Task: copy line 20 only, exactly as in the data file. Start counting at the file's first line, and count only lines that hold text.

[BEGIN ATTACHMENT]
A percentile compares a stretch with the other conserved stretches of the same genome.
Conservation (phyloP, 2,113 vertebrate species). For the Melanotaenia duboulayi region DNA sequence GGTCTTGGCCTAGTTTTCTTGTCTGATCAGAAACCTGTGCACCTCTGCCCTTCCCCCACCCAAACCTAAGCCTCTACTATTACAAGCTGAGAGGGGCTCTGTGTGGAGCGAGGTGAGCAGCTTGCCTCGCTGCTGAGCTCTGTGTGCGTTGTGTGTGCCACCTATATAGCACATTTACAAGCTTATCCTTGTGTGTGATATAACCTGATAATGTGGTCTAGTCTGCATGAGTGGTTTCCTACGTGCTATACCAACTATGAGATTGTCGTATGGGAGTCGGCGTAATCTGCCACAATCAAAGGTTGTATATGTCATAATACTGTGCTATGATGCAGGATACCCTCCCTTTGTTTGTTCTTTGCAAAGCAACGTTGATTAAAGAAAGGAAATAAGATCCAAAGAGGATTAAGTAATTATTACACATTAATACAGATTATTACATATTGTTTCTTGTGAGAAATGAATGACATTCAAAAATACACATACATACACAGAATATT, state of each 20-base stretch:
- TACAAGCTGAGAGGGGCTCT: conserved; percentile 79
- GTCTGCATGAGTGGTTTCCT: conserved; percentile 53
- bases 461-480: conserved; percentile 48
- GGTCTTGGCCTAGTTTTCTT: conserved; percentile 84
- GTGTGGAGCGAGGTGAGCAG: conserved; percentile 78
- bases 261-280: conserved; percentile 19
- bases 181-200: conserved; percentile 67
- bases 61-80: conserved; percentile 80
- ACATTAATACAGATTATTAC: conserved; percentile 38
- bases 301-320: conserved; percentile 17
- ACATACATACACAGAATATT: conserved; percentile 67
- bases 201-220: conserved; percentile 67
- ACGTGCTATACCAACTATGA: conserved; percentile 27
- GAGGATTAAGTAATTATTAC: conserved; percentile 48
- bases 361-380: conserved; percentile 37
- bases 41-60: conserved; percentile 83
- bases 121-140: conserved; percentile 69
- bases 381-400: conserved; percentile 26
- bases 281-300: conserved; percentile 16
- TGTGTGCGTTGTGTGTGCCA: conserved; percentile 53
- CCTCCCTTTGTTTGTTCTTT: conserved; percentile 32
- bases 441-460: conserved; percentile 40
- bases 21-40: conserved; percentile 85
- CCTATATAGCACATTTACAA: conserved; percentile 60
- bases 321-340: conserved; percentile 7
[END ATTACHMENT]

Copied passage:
- bases 381-400: conserved; percentile 26